A few days into quarantine, I found myself in my Montreal apartment with absolutely nothing to do. My university classes were on hold and it was too cold outside to even go for a socially distanced walk. Suddenly, I had no real excuse to put off a task I’d been dreading for months: clearing out my phone.
Curled up on my couch, I scrolled through my seemingly endless camera roll and started deleting some of my 12,867 photos. Flicking past the occasional pictures of food, memes and other memories, it quickly became clear what I was really doing—a selfie-erasing session. It was my countless selfies, more than anything, that were clogging up my phone.
But as I sat there fixated on my screen, I was struck by how, despite having thousands of photos of my face, there was barely a photo that looked like me. Nearly every single image was filtered, steeped in some kind of digital preset effect that transformed or obscured my features.
Either consciously or unconsciously, I realized, I had spent the better part of the last two years taking selfies that barely contained a trace of myself. The problem wasn’t that I looked bad in these photos—quite the opposite really. I liked, even identified, with the person in them. My eyes were bigger, my cheeks more defined, my features highlighted by a slight spotlight and glossy shine. When I would come across a rare photo of myself without a filter, the face in it looked strange in comparison, more flawed.
Scrolling that day, I started coming to terms with how the filters in the apps I use have completely shifted my self-perception. People always want to talk about how social media makes us present ourselves falsely to the outside world, but this problem felt bigger to me, more existential; I had been presenting falsely to myself. Somehow, it had gotten to the point that I barely recognized my own face.
I belong to the generation that grew up with smartphones and whose childhoods were entrenched in social media. Back in 2015, when Snapchat—a multimedia messaging application with disappearing messages—launched its filters feature (at the time, they were fittingly called “lenses”), it made sense to my teenage brain to use them every time I took a selfie, like everyone else in my social circle.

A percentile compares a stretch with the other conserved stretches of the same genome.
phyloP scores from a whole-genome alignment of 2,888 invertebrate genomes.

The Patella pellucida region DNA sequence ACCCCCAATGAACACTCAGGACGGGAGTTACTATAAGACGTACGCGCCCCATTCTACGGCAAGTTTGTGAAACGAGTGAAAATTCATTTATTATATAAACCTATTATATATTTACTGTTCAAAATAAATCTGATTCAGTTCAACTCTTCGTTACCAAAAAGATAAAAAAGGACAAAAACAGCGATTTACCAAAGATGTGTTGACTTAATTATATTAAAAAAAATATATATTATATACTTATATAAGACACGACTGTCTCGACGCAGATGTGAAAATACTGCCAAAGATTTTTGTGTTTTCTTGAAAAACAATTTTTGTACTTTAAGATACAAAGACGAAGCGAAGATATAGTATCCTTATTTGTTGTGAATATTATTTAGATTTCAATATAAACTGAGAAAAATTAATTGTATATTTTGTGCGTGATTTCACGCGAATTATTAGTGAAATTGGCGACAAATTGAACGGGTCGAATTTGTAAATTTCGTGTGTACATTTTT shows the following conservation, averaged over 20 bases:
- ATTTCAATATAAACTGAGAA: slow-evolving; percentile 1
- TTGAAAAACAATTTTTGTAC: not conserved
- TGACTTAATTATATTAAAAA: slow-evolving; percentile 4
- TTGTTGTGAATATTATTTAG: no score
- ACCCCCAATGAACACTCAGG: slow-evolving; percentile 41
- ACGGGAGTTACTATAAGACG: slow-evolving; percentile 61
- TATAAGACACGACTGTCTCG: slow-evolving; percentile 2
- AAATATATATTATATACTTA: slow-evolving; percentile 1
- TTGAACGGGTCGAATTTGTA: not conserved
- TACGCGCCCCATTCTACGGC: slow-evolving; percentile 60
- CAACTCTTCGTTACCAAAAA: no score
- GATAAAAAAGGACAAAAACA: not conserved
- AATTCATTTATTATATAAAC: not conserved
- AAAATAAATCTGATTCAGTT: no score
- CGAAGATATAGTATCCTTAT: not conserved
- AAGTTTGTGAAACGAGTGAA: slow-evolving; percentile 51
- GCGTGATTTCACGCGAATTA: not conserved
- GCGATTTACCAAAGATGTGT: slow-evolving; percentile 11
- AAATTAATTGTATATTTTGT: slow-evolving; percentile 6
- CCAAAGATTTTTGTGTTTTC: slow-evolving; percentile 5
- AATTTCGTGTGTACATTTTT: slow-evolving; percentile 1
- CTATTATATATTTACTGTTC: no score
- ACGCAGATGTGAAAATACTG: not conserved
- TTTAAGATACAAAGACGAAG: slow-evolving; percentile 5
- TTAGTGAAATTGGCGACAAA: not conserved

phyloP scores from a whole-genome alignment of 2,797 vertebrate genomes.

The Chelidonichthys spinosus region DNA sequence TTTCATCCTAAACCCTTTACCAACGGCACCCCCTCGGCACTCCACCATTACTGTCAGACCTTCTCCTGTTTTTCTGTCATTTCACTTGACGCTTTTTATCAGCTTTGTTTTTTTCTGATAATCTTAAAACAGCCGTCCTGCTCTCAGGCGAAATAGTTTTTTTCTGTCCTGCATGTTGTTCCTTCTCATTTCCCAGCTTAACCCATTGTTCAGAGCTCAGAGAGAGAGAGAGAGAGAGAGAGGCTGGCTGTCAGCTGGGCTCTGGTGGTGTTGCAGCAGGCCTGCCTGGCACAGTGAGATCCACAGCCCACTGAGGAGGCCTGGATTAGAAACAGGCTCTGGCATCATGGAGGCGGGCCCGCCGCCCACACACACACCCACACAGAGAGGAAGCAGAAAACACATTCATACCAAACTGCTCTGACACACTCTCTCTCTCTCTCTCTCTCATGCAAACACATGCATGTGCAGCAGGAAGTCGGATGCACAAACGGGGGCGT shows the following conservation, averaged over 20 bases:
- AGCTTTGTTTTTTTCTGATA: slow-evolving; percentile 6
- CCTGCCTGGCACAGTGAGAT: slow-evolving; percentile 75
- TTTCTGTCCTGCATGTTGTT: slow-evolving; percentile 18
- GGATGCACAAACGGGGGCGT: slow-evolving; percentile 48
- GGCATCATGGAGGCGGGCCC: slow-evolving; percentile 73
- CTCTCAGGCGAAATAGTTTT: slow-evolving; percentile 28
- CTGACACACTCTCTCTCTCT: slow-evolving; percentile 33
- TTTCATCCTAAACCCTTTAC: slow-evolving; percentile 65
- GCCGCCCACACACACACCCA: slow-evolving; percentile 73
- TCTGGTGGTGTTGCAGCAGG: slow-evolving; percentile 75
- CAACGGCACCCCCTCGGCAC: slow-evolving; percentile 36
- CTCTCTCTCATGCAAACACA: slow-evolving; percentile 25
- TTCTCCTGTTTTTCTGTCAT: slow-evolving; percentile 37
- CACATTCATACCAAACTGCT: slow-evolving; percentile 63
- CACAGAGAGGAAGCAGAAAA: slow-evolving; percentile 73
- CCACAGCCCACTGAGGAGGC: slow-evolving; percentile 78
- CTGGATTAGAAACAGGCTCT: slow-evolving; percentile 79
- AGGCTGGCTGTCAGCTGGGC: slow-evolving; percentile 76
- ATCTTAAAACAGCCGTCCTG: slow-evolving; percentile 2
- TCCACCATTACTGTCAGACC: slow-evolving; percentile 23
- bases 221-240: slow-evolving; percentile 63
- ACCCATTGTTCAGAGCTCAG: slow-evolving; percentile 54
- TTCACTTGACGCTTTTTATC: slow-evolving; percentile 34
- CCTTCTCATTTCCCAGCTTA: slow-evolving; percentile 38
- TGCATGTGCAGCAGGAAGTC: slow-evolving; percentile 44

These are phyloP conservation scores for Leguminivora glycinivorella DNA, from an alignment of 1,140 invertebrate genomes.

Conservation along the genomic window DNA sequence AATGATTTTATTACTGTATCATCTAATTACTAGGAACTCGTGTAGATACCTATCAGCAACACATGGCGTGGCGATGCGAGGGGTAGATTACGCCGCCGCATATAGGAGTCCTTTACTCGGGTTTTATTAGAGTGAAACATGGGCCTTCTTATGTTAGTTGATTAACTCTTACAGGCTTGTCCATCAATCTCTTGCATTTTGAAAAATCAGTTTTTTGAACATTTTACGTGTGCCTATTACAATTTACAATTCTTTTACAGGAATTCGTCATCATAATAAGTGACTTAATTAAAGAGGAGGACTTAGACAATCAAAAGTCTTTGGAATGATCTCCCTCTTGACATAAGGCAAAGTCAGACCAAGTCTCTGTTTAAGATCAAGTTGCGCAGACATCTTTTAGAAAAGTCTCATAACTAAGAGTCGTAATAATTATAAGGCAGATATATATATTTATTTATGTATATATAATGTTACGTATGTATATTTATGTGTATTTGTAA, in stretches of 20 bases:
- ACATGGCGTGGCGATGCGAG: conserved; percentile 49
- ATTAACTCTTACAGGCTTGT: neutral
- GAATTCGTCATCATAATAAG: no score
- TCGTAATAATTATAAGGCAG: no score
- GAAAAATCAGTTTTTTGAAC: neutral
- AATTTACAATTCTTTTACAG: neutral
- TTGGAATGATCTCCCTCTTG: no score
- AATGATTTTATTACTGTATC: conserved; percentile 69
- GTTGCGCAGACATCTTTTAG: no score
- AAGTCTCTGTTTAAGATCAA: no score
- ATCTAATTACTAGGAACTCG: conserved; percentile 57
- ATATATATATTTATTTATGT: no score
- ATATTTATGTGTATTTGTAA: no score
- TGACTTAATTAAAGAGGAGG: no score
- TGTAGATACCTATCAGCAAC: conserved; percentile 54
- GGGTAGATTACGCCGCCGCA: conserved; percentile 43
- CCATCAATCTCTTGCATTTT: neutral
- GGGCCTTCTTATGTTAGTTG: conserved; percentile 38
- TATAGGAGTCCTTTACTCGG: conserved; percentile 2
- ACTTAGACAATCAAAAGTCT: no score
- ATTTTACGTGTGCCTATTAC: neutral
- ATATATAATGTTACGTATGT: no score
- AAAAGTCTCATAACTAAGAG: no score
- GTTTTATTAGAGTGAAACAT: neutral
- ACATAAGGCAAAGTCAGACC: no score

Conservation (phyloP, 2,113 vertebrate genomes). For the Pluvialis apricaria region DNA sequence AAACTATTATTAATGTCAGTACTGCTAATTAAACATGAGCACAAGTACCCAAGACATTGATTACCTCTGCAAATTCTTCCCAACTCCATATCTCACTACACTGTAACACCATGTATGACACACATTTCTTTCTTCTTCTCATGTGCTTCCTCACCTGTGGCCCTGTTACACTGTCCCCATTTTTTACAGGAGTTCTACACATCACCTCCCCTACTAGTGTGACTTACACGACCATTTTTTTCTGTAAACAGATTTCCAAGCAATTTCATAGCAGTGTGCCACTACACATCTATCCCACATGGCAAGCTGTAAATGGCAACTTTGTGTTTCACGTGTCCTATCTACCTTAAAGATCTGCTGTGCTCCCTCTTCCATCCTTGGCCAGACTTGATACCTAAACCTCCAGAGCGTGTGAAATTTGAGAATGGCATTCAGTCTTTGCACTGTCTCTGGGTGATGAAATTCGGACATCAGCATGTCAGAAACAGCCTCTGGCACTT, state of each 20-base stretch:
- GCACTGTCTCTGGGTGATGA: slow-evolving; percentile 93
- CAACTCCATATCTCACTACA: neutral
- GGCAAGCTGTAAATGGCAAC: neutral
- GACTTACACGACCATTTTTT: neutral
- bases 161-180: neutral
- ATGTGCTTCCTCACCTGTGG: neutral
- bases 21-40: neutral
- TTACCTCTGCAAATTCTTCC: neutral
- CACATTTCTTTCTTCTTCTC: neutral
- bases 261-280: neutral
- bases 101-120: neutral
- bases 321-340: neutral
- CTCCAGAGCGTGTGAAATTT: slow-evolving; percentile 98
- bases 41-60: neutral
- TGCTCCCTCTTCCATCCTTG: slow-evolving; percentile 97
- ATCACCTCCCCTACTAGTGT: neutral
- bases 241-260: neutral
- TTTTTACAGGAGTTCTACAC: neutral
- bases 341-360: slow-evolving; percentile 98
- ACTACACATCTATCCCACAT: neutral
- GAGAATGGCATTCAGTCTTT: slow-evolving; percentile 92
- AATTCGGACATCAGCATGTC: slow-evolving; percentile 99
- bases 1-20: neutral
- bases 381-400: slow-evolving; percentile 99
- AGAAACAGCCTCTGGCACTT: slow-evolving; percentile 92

Snapchat first introduced face filters as a clear form of embellishment. Obviously, no one is born airbrushed like a ghost or with a flower crown on their head. These filters created a playful, animated effect, a way to send your friends silly selfies rather than improve your looks. And in the beginning, it was fun. Snapchat’s unprecedented popularity in 2015—with user growth rivalling Facebook’s—meant that I spent a big part of my junior year in high school huddled in the back of the chemistry lab, laughing endlessly about a rainbow spilling out of my mouth or my friends’ bug-eyed selfies.
When Instagram introduced its own filters in 2017, they looked much the same. But by the next year, the flower crowns and dog ears began to drop by the wayside. Over the next two years, filters left the realm of fun and entered the realm of self-improvement. The app’s digital presets prioritized muted, self-corrective changes over decorative ones; a single tap could enlarge your eyes, sharpen your jaw, inflate your lips or clear your skin. The person in the filtered selfie staring back at you was still you, in many ways, just 25 percent more conventionally attractive.
This new kind of filter tapped into a universal desire to look better with little to no effort. Except, of course, that the notion of “looking better” doesn’t exist in a vacuum. These filters work towards a beauty standard popularized by a collection of celebrities, socia media “influencers” and makeup companies. The overall appearance they push has become so pervasive that it’s been given its own name—the Instagram Face. The Instagram Face is ethnically ambiguous, with big eyes and long lashes, defined cheekbones and thick eyebrows, a sharp chin and perfectly proportioned full lips. Celebrities like Kylie Jenner, Emily Ratajkowski and Kim Kardashian could all be considered its blueprints.
While filters that replicate this face for the masses can seem subtle—a fairly offline viewer might not even recognize when someone’s face has been altered with one—their names are not. The filters are often bluntly called “Perfect Face,” or “Top Babe Look,” or “Beautify!” I was once with a friend who was taking a selfie during an acne breakout; she told me, “Wait a second, I have something for this,” scrolled through her phone and applied a filter called “Clear Skin.” The name itself only served to reinforce the idea of instant beautification: tap your screen and adjust your cheeks, mouth and jaw in one go. The sweeping names help obscure the series of individual changes being made.